The Influence of Lewis Carroll
In 1865, Lewis Carroll wrote arguably one of the most important children's novels in the history of literature: Alice's Adventures in Wonderland. Even at the time of it's publication, the novel was considered a masterpiece. Imaginative and strange, the novel utilized tropes that were not new to writings for children, such as a lost child and magical animals, but presented them in a way that turned them on their head.
The novel plays with math, logic, and language in a way that was altogether new and remains an inspiration for modern writers. The scope of the world created in Carroll's novel changed the face of literature for children. Carlo Collodi published The Adventures of Pinocchio, L. Frank Baum wrote The Wizard of Oz and other stories featuring Dorothy and the magical land of Oz. J.M. Barrie wrote Peter and Wendy. Beatrix Potter began writing and drawing her captivating stories of the animals found in any British child's garden. Any one of these stories is easily recognized and readily loved by children today.
Adventure and Coming-of-Age Stories
Adventure stories began to rise in popularity in the late 19th century, as well. Robert Louis Stevenson wrote his enduring story of piracy and betrayal, Treasure Island while Rudyard Kipling captured imaginations everywhere with The Jungle Book, set among the animals and forests of India. In the early 20th century, Frances Hodgson Burnett wrote the classics The Little Princess and The Secret Garden, adventure/mystery novels notable for their focus on girls as protagonists rather than boys.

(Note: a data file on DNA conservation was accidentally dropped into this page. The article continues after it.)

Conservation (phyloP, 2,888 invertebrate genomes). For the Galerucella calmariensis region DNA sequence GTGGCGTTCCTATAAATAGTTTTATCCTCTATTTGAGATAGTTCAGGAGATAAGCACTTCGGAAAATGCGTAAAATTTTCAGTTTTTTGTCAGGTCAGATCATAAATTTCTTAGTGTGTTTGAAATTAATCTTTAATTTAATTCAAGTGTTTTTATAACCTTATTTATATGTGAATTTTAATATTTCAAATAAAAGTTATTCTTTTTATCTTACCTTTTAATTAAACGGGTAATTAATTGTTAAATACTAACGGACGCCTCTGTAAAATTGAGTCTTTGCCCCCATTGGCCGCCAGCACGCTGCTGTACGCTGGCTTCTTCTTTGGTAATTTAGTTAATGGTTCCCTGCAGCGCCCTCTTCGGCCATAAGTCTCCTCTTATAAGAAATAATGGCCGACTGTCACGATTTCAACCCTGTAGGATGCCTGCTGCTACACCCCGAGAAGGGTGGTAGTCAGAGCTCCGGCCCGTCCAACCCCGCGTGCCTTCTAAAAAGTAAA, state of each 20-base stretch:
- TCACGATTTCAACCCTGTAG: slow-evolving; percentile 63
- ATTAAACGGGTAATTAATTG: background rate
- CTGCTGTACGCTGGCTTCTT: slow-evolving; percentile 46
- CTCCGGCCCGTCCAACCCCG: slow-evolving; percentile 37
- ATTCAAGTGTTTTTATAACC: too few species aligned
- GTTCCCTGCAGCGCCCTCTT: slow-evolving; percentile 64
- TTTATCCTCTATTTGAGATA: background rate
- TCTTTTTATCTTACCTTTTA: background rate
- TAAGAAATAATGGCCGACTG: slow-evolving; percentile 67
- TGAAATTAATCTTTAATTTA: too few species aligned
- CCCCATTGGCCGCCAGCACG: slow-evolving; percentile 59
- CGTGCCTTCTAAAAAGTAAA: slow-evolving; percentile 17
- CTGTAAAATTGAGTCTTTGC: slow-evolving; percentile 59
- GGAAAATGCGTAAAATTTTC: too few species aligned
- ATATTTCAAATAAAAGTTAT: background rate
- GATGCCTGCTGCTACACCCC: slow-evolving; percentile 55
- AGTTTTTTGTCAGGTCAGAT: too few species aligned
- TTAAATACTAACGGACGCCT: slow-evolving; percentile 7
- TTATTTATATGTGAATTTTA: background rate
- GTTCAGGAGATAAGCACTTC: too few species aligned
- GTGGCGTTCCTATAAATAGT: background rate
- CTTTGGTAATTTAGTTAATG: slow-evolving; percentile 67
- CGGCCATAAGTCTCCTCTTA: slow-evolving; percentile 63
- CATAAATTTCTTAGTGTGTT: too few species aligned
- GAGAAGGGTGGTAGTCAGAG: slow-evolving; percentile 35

In the United States, the coming-of-age novel was beginning to take hold. This type of novel is still popular today and focuses on the events that mark the transition of the protagonist from innocent and naïve to more aware and responsible. Mark Twain wrote Tom Sawyer and The Adventures of Huckleberry Finn while Louisa May Alcott penned Little Women, Little Men, and Jo's Boys.
20th Century Children's Lit: Well-Known Classics are Born
In 1908, Kenneth Grahame wrote The Wind in the Willows, continuing one of the oldest traditions of children's literature: anthropomorphic animals. In 1926, A.A. Milne created one of the most popular children's book characters of all time: Winnie-the-Pooh. The four books starring Pooh have been published in dozens of languages and are one of the first children's stories to focus on the fleetingness of childhood and the bittersweet nature of growing up. Pooh continues to inspire today, featuring in songs, television shows, and movies.
In 1937, the Caldecott Medal award was created to honor prestigious and outstanding picture books. The medal is named for 19th century illustrator Randolph Caldecott. The first winner was Dorothy P. Lathrop for her book Animals of the Bible. Since then, winners have included Ludwig Bemelmans' Madeline, Robert McCloskey's Make Way for Ducklings and Blueberries for Sal, Maurice Sendak's Where the Wild Things Are, Chris Van Allsburg's Jumanji and The Polar Express, and Brian Selznick's The Invention of Hugo Cabret.
Around the same time, Laura Ingalls Wilder began publishing her Little House on the Prairie series. Though the nine novels (one of which was published posthumously in 1971) are based on her own experiences growing up on the American frontier during the late 19th century, they are typically considered fiction and are shelved as such in libraries and bookstores across the country. This idea of the semi-autobiographical children's novels can be traced back to Louisa May Alcott's Little Women, which was loosely based on her own childhood experiences and those of her siblings.
Esteem for Wilder's books has spanned generations as children today are still picking up these books, and reruns of the popular '80s television series can be seen on numerous channels. They are enduring classics loved by both children and parents, and the idea of a series of children's books centered around the same character can be seen again and again throughout children's literature.